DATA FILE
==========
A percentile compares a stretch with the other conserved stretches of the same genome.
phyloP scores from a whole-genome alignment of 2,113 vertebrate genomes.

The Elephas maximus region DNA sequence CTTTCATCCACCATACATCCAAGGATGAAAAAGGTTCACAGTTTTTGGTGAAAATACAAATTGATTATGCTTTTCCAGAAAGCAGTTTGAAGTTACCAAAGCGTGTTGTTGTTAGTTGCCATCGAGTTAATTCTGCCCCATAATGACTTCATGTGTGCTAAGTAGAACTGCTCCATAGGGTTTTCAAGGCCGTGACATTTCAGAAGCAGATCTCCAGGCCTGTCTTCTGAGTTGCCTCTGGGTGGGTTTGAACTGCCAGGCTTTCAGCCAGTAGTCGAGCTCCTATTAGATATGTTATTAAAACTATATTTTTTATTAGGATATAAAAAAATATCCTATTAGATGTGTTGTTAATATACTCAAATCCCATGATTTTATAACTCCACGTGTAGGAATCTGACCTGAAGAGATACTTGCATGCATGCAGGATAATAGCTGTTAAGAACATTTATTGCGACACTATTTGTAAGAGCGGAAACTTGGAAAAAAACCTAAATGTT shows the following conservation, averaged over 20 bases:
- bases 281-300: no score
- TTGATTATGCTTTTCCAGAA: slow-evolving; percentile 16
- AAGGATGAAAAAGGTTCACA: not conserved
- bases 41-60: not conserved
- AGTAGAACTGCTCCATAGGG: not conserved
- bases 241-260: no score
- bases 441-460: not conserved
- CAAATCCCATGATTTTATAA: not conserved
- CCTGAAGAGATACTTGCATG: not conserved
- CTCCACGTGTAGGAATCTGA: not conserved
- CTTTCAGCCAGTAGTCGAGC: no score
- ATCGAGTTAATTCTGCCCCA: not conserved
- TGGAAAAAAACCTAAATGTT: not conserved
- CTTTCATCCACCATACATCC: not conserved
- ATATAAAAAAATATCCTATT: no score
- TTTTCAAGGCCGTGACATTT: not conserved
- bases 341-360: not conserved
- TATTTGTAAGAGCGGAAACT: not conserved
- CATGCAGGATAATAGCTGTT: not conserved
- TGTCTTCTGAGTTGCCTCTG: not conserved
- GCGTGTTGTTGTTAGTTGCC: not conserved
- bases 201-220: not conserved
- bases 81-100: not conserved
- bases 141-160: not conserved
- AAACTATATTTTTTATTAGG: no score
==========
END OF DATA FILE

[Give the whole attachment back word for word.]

A percentile compares a stretch with the other conserved stretches of the same genome.
phyloP scores from a whole-genome alignment of 2,113 vertebrate genomes.

The Elephas maximus region DNA sequence CTTTCATCCACCATACATCCAAGGATGAAAAAGGTTCACAGTTTTTGGTGAAAATACAAATTGATTATGCTTTTCCAGAAAGCAGTTTGAAGTTACCAAAGCGTGTTGTTGTTAGTTGCCATCGAGTTAATTCTGCCCCATAATGACTTCATGTGTGCTAAGTAGAACTGCTCCATAGGGTTTTCAAGGCCGTGACATTTCAGAAGCAGATCTCCAGGCCTGTCTTCTGAGTTGCCTCTGGGTGGGTTTGAACTGCCAGGCTTTCAGCCAGTAGTCGAGCTCCTATTAGATATGTTATTAAAACTATATTTTTTATTAGGATATAAAAAAATATCCTATTAGATGTGTTGTTAATATACTCAAATCCCATGATTTTATAACTCCACGTGTAGGAATCTGACCTGAAGAGATACTTGCATGCATGCAGGATAATAGCTGTTAAGAACATTTATTGCGACACTATTTGTAAGAGCGGAAACTTGGAAAAAAACCTAAATGTT shows the following conservation, averaged over 20 bases:
- bases 281-300: no score
- TTGATTATGCTTTTCCAGAA: slow-evolving; percentile 16
- AAGGATGAAAAAGGTTCACA: not conserved
- bases 41-60: not conserved
- AGTAGAACTGCTCCATAGGG: not conserved
- bases 241-260: no score
- bases 441-460: not conserved
- CAAATCCCATGATTTTATAA: not conserved
- CCTGAAGAGATACTTGCATG: not conserved
- CTCCACGTGTAGGAATCTGA: not conserved
- CTTTCAGCCAGTAGTCGAGC: no score
- ATCGAGTTAATTCTGCCCCA: not conserved
- TGGAAAAAAACCTAAATGTT: not conserved
- CTTTCATCCACCATACATCC: not conserved
- ATATAAAAAAATATCCTATT: no score
- TTTTCAAGGCCGTGACATTT: not conserved
- bases 341-360: not conserved
- TATTTGTAAGAGCGGAAACT: not conserved
- CATGCAGGATAATAGCTGTT: not conserved
- TGTCTTCTGAGTTGCCTCTG: not conserved
- GCGTGTTGTTGTTAGTTGCC: not conserved
- bases 201-220: not conserved
- bases 81-100: not conserved
- bases 141-160: not conserved
- AAACTATATTTTTTATTAGG: no score